Formats available: ebook, paperback
Genre: M/M romance, Contemporary romance
Length: 350 pages
Publisher: Dreamspinner Press
Date Released: March 30, 2012
Purchasing Info: Author’s Website, Publisher’s Website, Goodreads, Amazon, Barnes & Noble, Book Depository
Hedge fund trader Ricky Santeramo has it all: money, looks, and fellow trader Jonathan Hogenboom. The two couldn’t be more different: Jon is from old money, while Ricky clawed his way out of blue-collar New Jersey. Jon hedges his positions; Ricky goes for broke. Jon likes opera and the Yankees; Ricky prefers clubbing. Jon drinks wine with dinner; Ricky throws back a beer. Jon wants monogamy… but Ricky likes variety.
Bankrupt airlines are facing strikes, the housing market is starting to crumble, and Jon can’t wait any longer for Ricky to commit. One last night alone and one last risky trade make Jon say, “Enough.” Then Jon’s old friend Davis comes to New York City, ready for baseball and forever. The whole world is chaos, but there are fortunes to be made—or lost—and hearts to be broken—or won.
Faced with losing it all, Ricky must make the savviest trades of his life and pray for a rare event. His portfolio and Jon’s love are on the line.
A “rare event” in stock market terms is often referred to as a “black swan event,” something that is both disastrous and whose effects were impossible to predict in advance. A hurricane has a disastrous effect on the economy, but they can’t be predicted more than a few days out, for example.
All you can do is hedge your bets. Have insurance. Or not live in a hurricane-prone area. Or have an emergency evacuation plan.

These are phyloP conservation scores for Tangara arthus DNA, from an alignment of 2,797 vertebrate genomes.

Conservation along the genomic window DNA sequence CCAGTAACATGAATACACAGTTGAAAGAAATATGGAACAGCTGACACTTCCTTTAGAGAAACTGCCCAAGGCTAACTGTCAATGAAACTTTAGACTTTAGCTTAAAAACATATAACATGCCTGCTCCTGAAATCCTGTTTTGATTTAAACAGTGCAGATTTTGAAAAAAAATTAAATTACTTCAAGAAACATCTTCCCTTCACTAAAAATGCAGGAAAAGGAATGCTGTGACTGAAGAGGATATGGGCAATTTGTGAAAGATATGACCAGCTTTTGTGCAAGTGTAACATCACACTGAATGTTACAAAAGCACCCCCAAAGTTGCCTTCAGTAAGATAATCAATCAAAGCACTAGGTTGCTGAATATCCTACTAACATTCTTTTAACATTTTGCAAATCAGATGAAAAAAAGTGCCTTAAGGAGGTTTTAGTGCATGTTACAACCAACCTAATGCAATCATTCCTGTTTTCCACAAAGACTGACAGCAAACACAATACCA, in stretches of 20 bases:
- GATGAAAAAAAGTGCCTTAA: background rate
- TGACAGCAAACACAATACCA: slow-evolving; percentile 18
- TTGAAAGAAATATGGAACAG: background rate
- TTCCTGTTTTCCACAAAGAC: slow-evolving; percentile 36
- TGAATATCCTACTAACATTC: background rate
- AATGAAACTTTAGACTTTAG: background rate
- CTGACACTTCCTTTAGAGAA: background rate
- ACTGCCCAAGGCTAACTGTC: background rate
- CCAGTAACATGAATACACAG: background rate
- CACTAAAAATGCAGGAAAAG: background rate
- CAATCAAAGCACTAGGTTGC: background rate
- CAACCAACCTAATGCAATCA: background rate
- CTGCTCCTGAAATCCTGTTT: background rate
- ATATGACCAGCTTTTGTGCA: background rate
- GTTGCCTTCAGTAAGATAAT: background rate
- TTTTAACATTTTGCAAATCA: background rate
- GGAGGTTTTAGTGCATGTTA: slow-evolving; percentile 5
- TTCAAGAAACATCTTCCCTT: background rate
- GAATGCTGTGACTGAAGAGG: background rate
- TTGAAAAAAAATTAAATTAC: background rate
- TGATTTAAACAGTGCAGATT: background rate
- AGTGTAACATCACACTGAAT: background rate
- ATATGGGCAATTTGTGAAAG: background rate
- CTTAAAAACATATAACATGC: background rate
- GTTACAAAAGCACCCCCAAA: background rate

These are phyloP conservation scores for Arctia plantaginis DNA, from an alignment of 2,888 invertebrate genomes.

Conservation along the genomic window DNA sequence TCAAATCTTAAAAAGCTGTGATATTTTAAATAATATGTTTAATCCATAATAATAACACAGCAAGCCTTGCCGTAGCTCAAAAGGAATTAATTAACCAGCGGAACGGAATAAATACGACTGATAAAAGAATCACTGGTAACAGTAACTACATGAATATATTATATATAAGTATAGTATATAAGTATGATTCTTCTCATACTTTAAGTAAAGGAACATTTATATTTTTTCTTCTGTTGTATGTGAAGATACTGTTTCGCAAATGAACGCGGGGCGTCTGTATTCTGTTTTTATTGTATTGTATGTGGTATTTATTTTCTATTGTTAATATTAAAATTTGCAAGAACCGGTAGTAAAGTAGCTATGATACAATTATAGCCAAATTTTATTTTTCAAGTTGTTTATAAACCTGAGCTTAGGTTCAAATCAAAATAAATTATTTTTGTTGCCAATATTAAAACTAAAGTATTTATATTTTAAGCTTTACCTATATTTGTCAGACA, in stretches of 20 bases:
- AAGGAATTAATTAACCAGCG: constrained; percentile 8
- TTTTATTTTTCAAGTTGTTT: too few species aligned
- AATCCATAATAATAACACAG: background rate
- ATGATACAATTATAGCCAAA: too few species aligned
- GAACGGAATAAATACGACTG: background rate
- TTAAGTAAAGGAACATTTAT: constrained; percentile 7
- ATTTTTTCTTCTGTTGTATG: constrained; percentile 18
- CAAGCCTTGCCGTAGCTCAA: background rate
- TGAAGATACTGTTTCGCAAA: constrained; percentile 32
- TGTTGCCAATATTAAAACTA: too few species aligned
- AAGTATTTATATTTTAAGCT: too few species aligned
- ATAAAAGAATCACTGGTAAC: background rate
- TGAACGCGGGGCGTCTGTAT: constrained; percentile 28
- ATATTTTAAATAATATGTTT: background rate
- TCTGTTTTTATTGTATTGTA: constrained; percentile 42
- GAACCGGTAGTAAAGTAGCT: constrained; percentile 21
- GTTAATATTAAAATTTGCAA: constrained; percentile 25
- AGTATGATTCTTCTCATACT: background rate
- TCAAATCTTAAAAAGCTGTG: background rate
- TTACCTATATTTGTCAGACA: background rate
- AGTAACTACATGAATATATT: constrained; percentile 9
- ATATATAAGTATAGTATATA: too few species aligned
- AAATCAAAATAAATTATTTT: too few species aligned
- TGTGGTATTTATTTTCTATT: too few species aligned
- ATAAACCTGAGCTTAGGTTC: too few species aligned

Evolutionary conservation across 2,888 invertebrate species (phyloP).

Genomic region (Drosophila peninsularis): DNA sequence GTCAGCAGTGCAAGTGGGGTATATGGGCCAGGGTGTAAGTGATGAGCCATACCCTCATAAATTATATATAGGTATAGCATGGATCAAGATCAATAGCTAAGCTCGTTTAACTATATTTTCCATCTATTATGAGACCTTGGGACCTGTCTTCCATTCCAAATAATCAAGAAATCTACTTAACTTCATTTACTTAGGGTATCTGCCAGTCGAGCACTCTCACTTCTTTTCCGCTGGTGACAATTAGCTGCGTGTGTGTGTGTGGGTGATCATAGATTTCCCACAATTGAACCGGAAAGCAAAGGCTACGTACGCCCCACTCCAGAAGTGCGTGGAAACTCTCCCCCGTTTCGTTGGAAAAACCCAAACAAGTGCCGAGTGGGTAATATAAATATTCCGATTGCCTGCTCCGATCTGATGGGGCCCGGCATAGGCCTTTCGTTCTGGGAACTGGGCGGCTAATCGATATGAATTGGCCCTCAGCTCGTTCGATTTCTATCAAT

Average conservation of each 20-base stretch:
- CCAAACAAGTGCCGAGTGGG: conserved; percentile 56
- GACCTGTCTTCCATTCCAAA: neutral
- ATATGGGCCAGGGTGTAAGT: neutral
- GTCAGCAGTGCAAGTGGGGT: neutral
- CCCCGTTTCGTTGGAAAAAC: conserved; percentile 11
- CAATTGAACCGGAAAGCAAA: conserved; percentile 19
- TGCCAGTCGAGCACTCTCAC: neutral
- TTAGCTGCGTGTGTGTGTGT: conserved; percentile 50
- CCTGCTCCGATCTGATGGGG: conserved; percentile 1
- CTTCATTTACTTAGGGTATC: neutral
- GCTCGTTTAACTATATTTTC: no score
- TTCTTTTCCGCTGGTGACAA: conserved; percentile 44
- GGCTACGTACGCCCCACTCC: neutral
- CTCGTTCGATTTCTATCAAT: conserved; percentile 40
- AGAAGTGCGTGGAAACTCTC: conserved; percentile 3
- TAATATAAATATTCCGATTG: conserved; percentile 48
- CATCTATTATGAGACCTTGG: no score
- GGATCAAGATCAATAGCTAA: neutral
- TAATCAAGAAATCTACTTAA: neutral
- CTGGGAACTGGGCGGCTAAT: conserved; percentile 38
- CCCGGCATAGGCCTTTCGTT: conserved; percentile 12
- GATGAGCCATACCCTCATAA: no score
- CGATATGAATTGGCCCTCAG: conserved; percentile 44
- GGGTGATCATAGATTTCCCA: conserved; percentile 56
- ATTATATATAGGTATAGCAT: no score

P.D. Singer’s The Rare Event came down to two interwoven themes. One theme was that of redemption. In this opposites-attract romance, Jon Higgenboom is a trust-fund baby. He was raised with all the advantages. But there was an event in his life that undercut his sense of worth, and because of that one thing, he doesn’t feel advantaged in any emotional way. He’s still looking to redeem that one thing that cost him the man he loved, his entire social circle, the love of a family he thought of as a second set of parents and the brothers who weren’t born to him, and very nearly his future career. He still doesn’t know what he did, if anything.
The event he doesn’t understand has made him a hedge fund trader in a very unsavory firm, but one who carefully hedges his bets on every trade. He plays things both loose and safe in ways that make him and the firm a lot of money. But he’s someone who still wants things to be sane and stable, yet he’s pinned his heart on a man who sees commitment as a trap.
Ricky Santeramo pulled himself into a senior trader’s position at that same firm by playing every trade for the maximum gain, and hedging as few of his trades as possible. And also by being very, very lucky at a time when the market was going up, up, up like it was never going to stop. He wanted to have his cake and eat it, too, including in his relationship that wasn’t a relationship with Jon. Because Ricky didn’t do relationships. He wanted to keep everything as open as possible and never play anything safe. Not with Jon, and not at work.